A female neonate with a rapidly fatal course of nemaline myopathy is reported from the University of Siena, Italy. Positive pressure ventilation was required and postasphyxia suspected. Despite improved cardiorespiratory function, severe hypotonia, muscle weakness and areflexia persisted. At 2 months, fractures of both femurs and left humerus were noted, and a myopathy was considered in diagnosis. Muscle biopsy of quadriceps showed rod-shaped nemaline bodies. The infant died at 4 months of pneumonia. Nemaline bodies were found in diaphragm, intercostal, psoas, and quadriceps muscles. The heart was also involved. The parents were healthy and their muscle biopsies normal. [1]

COMMENT. Persistence of severe hypotonia in a neonate, together with dependence on assisted ventilation, should prompt investigation of a possible myopathy.

Intranuclear rods were present in muscle fibers of one infant with a rapid, fatal course of nemaline myopathy but were absent in the muscles of seven patients with a benign course, in a study reported from the Departments of Neurology and Pathology, University of Rochester Medical Center, NY [2]. The presence of intranuclear rods represents a marker for the severe form of congenital nemaline myopathy.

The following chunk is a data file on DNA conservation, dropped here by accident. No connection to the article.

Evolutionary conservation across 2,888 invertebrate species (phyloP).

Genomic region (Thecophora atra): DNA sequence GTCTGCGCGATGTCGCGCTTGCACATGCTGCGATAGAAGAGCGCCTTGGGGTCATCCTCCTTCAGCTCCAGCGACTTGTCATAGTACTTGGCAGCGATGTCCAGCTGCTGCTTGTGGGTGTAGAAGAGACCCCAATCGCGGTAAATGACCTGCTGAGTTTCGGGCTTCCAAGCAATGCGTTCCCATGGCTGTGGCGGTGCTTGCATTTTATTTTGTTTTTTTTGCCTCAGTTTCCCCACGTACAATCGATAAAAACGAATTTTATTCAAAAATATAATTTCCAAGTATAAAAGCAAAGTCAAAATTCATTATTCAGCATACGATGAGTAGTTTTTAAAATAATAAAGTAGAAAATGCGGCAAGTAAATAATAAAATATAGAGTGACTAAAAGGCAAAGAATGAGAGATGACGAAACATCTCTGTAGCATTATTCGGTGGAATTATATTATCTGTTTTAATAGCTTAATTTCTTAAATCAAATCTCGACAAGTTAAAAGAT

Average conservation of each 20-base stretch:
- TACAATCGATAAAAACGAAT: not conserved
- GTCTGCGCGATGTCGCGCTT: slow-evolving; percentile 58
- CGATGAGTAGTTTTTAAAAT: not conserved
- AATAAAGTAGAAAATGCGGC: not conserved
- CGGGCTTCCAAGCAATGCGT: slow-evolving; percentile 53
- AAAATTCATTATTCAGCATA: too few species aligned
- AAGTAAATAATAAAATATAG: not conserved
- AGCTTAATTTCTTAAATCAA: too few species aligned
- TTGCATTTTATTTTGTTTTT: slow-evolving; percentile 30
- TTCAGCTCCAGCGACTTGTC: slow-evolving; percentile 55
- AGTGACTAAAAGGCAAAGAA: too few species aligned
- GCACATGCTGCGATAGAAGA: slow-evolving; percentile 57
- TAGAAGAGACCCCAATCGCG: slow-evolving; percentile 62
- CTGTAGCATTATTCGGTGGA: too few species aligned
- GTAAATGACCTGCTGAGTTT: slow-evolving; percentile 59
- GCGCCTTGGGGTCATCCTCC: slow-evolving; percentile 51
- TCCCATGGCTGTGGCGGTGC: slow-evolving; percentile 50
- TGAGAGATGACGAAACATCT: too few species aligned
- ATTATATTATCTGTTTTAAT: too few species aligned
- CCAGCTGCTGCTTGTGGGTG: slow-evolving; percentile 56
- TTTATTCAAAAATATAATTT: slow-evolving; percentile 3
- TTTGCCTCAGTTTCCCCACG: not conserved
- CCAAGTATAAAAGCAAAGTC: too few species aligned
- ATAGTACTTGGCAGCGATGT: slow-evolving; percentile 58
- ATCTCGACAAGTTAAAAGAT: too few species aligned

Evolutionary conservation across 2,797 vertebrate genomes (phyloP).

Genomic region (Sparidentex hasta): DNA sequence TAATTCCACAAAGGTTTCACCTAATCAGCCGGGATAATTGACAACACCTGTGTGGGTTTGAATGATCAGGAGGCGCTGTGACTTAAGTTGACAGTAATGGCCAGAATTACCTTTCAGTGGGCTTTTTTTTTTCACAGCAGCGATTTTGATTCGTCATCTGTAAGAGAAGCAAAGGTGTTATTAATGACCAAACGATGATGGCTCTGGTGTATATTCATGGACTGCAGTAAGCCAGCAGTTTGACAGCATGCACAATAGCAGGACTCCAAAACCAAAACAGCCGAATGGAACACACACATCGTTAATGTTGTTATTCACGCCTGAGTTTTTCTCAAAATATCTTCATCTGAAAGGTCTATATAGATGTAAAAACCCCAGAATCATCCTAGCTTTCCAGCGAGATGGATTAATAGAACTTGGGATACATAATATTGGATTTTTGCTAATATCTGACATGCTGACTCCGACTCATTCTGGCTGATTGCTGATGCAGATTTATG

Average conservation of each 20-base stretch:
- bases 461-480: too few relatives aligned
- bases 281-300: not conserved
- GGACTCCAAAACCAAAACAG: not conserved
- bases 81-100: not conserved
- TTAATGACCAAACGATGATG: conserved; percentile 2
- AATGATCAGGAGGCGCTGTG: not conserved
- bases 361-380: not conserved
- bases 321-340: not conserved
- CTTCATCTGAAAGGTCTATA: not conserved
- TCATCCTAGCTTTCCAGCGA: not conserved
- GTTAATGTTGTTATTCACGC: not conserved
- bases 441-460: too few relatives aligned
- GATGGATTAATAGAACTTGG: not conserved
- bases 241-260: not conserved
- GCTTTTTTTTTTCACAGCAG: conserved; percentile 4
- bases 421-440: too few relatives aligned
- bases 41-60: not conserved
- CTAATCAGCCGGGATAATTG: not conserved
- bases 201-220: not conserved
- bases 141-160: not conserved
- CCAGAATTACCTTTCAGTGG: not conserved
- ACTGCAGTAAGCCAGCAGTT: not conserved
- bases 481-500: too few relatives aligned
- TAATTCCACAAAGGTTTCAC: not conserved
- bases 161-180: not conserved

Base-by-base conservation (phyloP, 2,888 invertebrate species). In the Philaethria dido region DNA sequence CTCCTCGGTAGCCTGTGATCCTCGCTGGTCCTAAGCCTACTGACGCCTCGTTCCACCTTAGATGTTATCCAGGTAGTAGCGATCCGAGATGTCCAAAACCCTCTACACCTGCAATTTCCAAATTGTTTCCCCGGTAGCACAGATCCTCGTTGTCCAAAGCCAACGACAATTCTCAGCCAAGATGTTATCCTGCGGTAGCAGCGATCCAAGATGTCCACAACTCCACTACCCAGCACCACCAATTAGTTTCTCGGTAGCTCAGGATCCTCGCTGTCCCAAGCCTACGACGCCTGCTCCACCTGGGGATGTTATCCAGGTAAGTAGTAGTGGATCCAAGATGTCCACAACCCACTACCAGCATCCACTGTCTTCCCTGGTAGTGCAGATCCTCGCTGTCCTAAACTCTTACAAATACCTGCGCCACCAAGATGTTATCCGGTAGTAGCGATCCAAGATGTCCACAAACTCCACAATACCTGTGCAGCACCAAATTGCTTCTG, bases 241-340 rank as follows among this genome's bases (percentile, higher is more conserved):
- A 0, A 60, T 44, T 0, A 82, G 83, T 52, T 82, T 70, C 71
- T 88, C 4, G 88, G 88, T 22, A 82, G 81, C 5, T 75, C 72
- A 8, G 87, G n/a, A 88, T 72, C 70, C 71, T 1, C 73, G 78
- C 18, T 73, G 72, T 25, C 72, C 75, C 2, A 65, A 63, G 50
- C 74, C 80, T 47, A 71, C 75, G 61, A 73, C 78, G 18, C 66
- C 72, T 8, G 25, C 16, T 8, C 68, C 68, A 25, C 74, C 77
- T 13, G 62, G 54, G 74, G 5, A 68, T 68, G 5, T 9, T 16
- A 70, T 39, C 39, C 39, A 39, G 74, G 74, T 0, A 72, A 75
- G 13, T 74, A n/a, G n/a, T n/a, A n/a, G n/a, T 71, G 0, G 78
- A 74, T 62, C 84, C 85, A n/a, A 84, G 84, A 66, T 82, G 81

The clinical manifestations of three forms of nemaline myopathy are reported as follows: 1) severe neonatal form, with hypotonia, feeding and respiratory difficulties, and death in infancy; 2) nonprogressive or slowly progressive form, presenting in infancy or early childhood with delayed motor milestones and facioscapuloperoneal weakness; and 3) adult-onset form, with a progressive proximal weakness. The term “congenital nemaline myopathy” is applied to forms 1) and 2). The authors caution that the neonatal type is not invariably fatal, and improvement may occur, or alternatively, deterioration may follow an initial stable course.